If You Loved Me You Would Close That
Apparently I have a bad habit of leaving my sock drawer ajar when I get socks. Apparently I’ve done this our entire marriage.
Why I am I just learning of this? Because my bride just recently made me aware of it. Why now? A better question is why have I not heard about this in the last 28 years?
The answer to the second question is my dear wife figured out a very long time ago my leaving the drawer open was not an attempt to hurt her. Of course, that sounds silly, why would anyone think something like not fully closing a drawer might be an attempt to hurt them? In truth most (all?) of us have thought something like that. We don’t (usually) go so far as seeing it as an intentional attack, but we do think, “If s/he loved me, s/he wouldn’t do that.” Maybe we don’t even think it, but we act as if the action is personal. We take it as an offence; we take it as a sign of disrespect, of not being loved, of not being important. Yes it is silly, but there are wives out there who feel less loved and valued when they see the sock drawer sticking out a fraction of an inch.
Where might you be doing this to your wife? Where are you wrongly reading malice or lack of love into her actions?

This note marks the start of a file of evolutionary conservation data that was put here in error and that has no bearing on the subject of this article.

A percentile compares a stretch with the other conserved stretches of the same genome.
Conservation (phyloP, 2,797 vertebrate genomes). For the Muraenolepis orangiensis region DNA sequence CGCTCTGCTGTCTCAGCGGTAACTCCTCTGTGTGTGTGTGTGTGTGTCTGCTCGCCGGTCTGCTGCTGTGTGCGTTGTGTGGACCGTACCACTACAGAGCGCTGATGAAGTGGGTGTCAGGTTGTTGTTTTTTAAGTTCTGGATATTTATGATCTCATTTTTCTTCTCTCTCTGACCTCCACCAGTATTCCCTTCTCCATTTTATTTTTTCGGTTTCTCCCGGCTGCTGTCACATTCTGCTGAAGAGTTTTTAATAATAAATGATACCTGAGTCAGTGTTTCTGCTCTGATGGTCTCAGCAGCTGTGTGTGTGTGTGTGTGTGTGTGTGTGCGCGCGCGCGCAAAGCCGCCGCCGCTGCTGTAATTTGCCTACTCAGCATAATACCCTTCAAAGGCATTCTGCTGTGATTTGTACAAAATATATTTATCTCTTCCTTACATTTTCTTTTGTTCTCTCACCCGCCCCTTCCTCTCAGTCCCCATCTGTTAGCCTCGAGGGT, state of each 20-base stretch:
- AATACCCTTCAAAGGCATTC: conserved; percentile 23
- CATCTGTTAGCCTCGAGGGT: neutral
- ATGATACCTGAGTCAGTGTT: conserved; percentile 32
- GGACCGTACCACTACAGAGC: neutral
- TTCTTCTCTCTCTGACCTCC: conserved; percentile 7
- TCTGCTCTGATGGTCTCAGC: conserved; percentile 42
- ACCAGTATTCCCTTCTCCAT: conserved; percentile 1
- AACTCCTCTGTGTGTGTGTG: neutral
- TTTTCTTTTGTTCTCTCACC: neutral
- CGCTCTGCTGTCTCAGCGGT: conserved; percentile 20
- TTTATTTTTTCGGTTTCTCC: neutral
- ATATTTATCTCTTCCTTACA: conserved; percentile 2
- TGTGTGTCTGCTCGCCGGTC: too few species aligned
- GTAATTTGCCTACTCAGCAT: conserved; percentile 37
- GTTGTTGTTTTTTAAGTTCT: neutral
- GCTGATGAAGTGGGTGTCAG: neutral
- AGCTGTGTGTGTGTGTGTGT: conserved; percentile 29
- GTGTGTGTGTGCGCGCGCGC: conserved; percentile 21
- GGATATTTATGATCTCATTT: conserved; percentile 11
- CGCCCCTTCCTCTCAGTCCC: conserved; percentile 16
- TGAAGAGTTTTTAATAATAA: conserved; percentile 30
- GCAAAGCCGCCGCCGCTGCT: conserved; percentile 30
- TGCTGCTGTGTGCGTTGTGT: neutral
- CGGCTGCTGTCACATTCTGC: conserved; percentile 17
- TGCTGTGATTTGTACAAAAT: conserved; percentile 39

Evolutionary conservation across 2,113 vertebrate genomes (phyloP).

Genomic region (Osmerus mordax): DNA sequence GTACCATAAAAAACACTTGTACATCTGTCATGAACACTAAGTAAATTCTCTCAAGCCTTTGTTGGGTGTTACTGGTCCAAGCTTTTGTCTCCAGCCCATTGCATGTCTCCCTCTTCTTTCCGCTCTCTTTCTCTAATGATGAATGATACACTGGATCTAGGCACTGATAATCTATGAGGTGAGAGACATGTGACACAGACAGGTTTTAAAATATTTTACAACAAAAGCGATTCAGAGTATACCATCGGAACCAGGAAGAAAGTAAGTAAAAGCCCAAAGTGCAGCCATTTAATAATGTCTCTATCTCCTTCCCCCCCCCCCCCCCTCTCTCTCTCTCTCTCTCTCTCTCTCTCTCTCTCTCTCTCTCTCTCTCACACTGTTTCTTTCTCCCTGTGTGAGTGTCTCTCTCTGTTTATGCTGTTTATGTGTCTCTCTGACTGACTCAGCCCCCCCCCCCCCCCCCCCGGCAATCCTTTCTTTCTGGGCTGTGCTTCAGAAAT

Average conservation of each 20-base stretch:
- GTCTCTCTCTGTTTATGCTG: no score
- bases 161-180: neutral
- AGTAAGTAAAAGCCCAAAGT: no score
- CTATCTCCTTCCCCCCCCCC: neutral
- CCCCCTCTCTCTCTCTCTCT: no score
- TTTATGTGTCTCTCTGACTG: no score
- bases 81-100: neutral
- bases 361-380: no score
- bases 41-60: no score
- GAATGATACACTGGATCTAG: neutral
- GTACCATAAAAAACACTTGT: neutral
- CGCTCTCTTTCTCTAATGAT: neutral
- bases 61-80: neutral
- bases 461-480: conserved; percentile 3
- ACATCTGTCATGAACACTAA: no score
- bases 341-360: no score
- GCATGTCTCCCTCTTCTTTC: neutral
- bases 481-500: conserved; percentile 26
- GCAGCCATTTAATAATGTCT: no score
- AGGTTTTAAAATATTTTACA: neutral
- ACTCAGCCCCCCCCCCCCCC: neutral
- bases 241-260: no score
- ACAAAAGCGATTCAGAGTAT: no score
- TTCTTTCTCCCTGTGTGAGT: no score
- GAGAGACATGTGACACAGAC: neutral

- “If she loved me, she would …”
- “If she respected me, she would not …”
- “If she cared about my feelings, she would stop…”
The truth is I would often (usually, always?) leave my sock drawer less than completely closed if I lived alone. Clealry my doing it is not about my wife, and thus says nothing about her or what I think about her. If what your wife is doing is what she would do if you weren’t there, then it’s not about you, and her doing it says nothing about you or what she thinks or feels about you. If you decide such actions do mean something about you, then you’re looking for problems that don’t exist, which is about you, not your wife.
As to the first question above, why am I just now learning about it, that’s because Lori has never mentioned it because she realised it was just who I am and she figured she could live with it. It came up as a logical part of a discussion we were having about spouses who take everything personally. Lori realised my action was not personal, and she decided it wasn’t a big a deal for her to close the drawer.
Am I doing better about closing my sock drawer now that I know she does not like to see it open? Yes – when I’m aware of it. However, I have a lifetime of habit here, and I’m often not aware. Because I care for my wife, I’ve noticed it open a few times and closed it. Because she cares for me, it’s okay when I don’t notice.